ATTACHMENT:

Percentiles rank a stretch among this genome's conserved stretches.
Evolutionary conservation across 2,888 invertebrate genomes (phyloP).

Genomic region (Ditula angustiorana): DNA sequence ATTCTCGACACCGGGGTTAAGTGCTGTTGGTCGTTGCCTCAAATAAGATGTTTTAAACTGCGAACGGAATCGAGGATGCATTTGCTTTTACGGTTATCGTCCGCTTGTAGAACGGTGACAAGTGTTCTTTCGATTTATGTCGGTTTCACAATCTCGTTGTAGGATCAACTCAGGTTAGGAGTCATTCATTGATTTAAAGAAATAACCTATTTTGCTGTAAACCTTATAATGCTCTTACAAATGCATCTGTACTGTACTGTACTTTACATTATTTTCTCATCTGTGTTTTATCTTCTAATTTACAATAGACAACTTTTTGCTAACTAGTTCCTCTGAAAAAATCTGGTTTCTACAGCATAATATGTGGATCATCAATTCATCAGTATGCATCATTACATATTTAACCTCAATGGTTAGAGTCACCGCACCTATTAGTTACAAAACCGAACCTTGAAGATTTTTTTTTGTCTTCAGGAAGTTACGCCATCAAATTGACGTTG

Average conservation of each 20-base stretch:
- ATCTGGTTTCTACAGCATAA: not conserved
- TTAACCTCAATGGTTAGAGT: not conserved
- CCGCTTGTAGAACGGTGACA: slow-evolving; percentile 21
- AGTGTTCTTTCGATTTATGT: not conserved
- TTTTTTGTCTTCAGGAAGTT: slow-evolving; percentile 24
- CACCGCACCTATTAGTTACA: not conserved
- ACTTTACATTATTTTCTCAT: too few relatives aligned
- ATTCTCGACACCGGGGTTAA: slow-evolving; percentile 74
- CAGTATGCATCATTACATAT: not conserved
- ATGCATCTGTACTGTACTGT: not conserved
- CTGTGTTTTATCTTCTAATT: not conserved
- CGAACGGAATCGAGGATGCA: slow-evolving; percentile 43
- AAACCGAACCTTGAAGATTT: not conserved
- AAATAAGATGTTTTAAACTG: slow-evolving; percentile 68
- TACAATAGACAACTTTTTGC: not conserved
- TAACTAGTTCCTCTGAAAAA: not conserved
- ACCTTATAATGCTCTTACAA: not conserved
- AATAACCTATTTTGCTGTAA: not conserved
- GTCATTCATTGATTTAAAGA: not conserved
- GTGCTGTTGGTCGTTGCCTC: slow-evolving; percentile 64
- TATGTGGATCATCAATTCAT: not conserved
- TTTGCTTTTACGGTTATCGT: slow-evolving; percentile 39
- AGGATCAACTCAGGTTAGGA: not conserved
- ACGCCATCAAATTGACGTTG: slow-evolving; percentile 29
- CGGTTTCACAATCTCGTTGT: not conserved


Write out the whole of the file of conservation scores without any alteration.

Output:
Percentiles rank a stretch among this genome's conserved stretches.
Evolutionary conservation across 2,888 invertebrate genomes (phyloP).

Genomic region (Ditula angustiorana): DNA sequence ATTCTCGACACCGGGGTTAAGTGCTGTTGGTCGTTGCCTCAAATAAGATGTTTTAAACTGCGAACGGAATCGAGGATGCATTTGCTTTTACGGTTATCGTCCGCTTGTAGAACGGTGACAAGTGTTCTTTCGATTTATGTCGGTTTCACAATCTCGTTGTAGGATCAACTCAGGTTAGGAGTCATTCATTGATTTAAAGAAATAACCTATTTTGCTGTAAACCTTATAATGCTCTTACAAATGCATCTGTACTGTACTGTACTTTACATTATTTTCTCATCTGTGTTTTATCTTCTAATTTACAATAGACAACTTTTTGCTAACTAGTTCCTCTGAAAAAATCTGGTTTCTACAGCATAATATGTGGATCATCAATTCATCAGTATGCATCATTACATATTTAACCTCAATGGTTAGAGTCACCGCACCTATTAGTTACAAAACCGAACCTTGAAGATTTTTTTTTGTCTTCAGGAAGTTACGCCATCAAATTGACGTTG

Average conservation of each 20-base stretch:
- ATCTGGTTTCTACAGCATAA: not conserved
- TTAACCTCAATGGTTAGAGT: not conserved
- CCGCTTGTAGAACGGTGACA: slow-evolving; percentile 21
- AGTGTTCTTTCGATTTATGT: not conserved
- TTTTTTGTCTTCAGGAAGTT: slow-evolving; percentile 24
- CACCGCACCTATTAGTTACA: not conserved
- ACTTTACATTATTTTCTCAT: too few relatives aligned
- ATTCTCGACACCGGGGTTAA: slow-evolving; percentile 74
- CAGTATGCATCATTACATAT: not conserved
- ATGCATCTGTACTGTACTGT: not conserved
- CTGTGTTTTATCTTCTAATT: not conserved
- CGAACGGAATCGAGGATGCA: slow-evolving; percentile 43
- AAACCGAACCTTGAAGATTT: not conserved
- AAATAAGATGTTTTAAACTG: slow-evolving; percentile 68
- TACAATAGACAACTTTTTGC: not conserved
- TAACTAGTTCCTCTGAAAAA: not conserved
- ACCTTATAATGCTCTTACAA: not conserved
- AATAACCTATTTTGCTGTAA: not conserved
- GTCATTCATTGATTTAAAGA: not conserved
- GTGCTGTTGGTCGTTGCCTC: slow-evolving; percentile 64
- TATGTGGATCATCAATTCAT: not conserved
- TTTGCTTTTACGGTTATCGT: slow-evolving; percentile 39
- AGGATCAACTCAGGTTAGGA: not conserved
- ACGCCATCAAATTGACGTTG: slow-evolving; percentile 29
- CGGTTTCACAATCTCGTTGT: not conserved